Women who go through menopause early—at ages 40 to 45—have a higher rate of heart failure, according to a new study published online today in Menopause, the journal of The North American Menopause Society (NAMS). Smoking, current or past, raises the rate even more.
Research already pointed to a relationship between early
menopause and heart disease—usually atherosclerotic heart disease. But
this study from the Karolinska Institute in Stockholm, Sweden, is the
first to demonstrate a link with heart failure, the inability of the
heart to pump enough blood to meet the body's needs. It is also the
first large-scale (including more than 22,000 postmenopausal women) and
long-term study linking early menopause and heart disease—made possible
by the Swedish National Patient Register, which captures nearly all
Sweden's hospitalization and outpatient diagnoses; Sweden's Cause of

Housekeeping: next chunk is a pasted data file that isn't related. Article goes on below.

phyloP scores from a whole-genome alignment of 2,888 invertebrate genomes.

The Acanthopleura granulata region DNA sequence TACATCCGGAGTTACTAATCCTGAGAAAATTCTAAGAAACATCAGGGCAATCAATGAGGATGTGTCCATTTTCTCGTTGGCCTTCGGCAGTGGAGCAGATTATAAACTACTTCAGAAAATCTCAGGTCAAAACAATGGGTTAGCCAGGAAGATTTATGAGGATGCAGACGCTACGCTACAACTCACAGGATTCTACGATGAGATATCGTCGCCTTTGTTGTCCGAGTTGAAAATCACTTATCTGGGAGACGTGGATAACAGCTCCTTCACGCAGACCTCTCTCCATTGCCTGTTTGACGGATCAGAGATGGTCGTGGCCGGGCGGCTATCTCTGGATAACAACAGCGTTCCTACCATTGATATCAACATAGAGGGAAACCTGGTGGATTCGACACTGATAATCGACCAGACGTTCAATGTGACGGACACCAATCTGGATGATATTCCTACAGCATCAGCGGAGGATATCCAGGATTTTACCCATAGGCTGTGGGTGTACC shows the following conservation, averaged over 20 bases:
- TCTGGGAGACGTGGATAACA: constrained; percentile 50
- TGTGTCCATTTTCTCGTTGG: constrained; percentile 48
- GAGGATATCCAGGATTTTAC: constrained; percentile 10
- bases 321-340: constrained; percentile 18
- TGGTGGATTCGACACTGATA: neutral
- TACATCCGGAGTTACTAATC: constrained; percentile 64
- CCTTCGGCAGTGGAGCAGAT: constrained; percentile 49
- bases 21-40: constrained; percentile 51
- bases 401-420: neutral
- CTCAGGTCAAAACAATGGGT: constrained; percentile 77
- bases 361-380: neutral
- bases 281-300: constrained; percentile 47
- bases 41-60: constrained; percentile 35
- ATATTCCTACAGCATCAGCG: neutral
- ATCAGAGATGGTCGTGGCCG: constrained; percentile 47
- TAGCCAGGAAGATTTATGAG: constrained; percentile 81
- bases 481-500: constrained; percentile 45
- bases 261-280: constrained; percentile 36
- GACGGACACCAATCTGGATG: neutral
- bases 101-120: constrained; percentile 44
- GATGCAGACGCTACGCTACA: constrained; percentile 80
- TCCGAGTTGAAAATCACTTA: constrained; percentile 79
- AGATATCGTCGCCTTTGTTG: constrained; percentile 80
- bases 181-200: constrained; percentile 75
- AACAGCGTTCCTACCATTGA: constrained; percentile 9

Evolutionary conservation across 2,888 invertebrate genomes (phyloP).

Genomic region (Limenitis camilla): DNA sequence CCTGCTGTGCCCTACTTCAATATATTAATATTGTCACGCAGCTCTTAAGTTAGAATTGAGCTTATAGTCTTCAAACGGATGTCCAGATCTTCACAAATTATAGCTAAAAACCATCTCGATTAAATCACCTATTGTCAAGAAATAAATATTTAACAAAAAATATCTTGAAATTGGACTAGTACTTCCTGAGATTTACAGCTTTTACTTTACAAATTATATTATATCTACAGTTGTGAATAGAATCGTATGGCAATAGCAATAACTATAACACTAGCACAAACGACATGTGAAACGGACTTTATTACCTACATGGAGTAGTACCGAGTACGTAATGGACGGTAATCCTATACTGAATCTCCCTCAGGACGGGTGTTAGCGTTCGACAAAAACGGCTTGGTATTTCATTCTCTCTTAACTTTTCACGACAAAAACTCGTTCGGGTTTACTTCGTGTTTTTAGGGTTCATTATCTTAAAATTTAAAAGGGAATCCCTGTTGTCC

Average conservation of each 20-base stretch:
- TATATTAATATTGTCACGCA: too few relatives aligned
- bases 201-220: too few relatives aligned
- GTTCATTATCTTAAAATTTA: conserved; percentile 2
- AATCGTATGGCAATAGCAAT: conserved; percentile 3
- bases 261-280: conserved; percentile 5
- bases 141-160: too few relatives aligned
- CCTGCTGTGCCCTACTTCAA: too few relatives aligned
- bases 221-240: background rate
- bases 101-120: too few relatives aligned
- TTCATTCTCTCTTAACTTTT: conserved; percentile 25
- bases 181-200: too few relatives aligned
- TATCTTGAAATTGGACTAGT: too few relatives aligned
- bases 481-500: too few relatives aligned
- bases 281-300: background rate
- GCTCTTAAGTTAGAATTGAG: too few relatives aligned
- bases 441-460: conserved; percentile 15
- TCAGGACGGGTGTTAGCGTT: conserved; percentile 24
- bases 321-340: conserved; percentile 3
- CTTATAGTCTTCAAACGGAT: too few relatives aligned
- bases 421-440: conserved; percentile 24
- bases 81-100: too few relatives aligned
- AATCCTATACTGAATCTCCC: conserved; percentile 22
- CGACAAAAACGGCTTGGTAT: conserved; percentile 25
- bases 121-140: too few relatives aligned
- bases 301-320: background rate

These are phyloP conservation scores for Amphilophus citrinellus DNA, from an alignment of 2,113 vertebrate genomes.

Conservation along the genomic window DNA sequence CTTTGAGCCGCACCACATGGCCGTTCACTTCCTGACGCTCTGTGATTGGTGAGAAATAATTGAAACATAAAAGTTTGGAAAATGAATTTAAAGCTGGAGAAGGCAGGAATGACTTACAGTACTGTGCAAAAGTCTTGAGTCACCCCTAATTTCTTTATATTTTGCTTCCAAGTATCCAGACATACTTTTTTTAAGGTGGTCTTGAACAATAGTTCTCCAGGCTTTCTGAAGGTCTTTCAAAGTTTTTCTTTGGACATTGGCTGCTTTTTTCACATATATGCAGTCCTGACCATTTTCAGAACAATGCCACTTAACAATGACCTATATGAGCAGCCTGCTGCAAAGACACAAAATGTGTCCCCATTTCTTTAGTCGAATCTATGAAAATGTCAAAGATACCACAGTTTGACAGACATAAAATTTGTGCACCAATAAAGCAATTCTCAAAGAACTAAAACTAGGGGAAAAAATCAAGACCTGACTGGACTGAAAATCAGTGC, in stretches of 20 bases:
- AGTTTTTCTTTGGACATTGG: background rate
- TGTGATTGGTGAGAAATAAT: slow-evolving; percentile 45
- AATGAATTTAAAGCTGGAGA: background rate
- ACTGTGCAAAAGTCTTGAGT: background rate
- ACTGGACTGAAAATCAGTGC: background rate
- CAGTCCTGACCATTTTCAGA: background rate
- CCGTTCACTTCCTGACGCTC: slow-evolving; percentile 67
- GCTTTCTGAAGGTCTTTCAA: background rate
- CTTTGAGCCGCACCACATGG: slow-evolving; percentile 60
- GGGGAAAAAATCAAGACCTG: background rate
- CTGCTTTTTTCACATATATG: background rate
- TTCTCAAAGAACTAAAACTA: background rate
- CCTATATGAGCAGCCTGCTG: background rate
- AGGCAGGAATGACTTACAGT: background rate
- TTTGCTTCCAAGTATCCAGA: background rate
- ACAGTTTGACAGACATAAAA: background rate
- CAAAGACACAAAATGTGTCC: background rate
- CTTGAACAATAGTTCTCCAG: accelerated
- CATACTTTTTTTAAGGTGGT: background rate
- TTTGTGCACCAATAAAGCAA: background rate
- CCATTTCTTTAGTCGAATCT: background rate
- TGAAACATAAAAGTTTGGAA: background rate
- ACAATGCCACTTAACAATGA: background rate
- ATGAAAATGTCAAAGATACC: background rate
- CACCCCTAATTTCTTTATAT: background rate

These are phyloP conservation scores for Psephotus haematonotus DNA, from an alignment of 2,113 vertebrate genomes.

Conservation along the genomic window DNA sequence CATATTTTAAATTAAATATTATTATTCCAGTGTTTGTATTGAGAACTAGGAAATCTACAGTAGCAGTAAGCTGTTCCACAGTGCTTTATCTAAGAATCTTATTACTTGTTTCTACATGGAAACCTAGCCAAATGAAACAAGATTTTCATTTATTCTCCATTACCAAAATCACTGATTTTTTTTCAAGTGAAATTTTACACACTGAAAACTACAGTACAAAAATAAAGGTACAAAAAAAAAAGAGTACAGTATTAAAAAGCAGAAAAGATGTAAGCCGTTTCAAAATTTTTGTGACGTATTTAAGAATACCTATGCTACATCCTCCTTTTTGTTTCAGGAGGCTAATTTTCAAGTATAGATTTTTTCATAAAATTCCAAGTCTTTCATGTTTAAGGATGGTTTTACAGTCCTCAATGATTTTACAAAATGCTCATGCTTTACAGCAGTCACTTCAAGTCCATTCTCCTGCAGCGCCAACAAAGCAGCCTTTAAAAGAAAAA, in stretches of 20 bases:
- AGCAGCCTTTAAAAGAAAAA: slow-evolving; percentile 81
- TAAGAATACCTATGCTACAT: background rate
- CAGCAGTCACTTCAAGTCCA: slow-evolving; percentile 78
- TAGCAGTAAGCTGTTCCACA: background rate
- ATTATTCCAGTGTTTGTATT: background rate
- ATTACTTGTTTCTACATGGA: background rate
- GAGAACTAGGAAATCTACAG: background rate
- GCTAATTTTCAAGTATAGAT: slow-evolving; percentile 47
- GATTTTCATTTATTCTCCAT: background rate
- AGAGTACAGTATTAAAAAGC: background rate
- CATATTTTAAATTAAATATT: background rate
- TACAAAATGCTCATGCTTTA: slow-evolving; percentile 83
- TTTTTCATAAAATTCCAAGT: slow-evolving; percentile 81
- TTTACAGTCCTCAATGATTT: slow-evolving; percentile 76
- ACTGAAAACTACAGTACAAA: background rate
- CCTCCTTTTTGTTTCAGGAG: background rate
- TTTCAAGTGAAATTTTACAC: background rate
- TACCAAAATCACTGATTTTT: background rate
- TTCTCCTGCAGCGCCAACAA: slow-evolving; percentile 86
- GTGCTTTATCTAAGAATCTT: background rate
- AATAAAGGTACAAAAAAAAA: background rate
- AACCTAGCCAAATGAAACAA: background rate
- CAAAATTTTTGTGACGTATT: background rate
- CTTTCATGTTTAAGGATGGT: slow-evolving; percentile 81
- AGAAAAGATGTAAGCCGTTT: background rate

Death Register; and health surveys of some 90,000 women in the Swedish
The authors' analysis of the data showed that women who went
through menopause naturally at this early age had a rate of heart
failure some 40% higher than women who went through menopause the usual
age between 50 and 54. (The average is 51.) And for every one-year
increase in age at menopause, the rate of heart failure was 2% lower.
Smokers are known to go through menopause an average of one year
earlier than nonsmokers, but that didn't entirely explain the early
menopause-heart failure connection, since women who had smoked earlier
in their lives and quit also had an increased rate of heart failure with
early menopause. What's more, women who smoked, even if they had quit
earlier, had a higher risk of heart failure if they went through
menopause only somewhat early—at ages 46 to 49.
"Menopause, early or late, is always a good time to take more
steps to reduce heart disease risk through exercise, a healthy diet,
weight loss, and quitting smoking, says NAMS Executive Director Margery
Gass, MD. "This thought-provoking study should encourage more research
to find out how early menopause and heart failure are linked. Do the
factors that cause heart failure also cause ovarian failure?"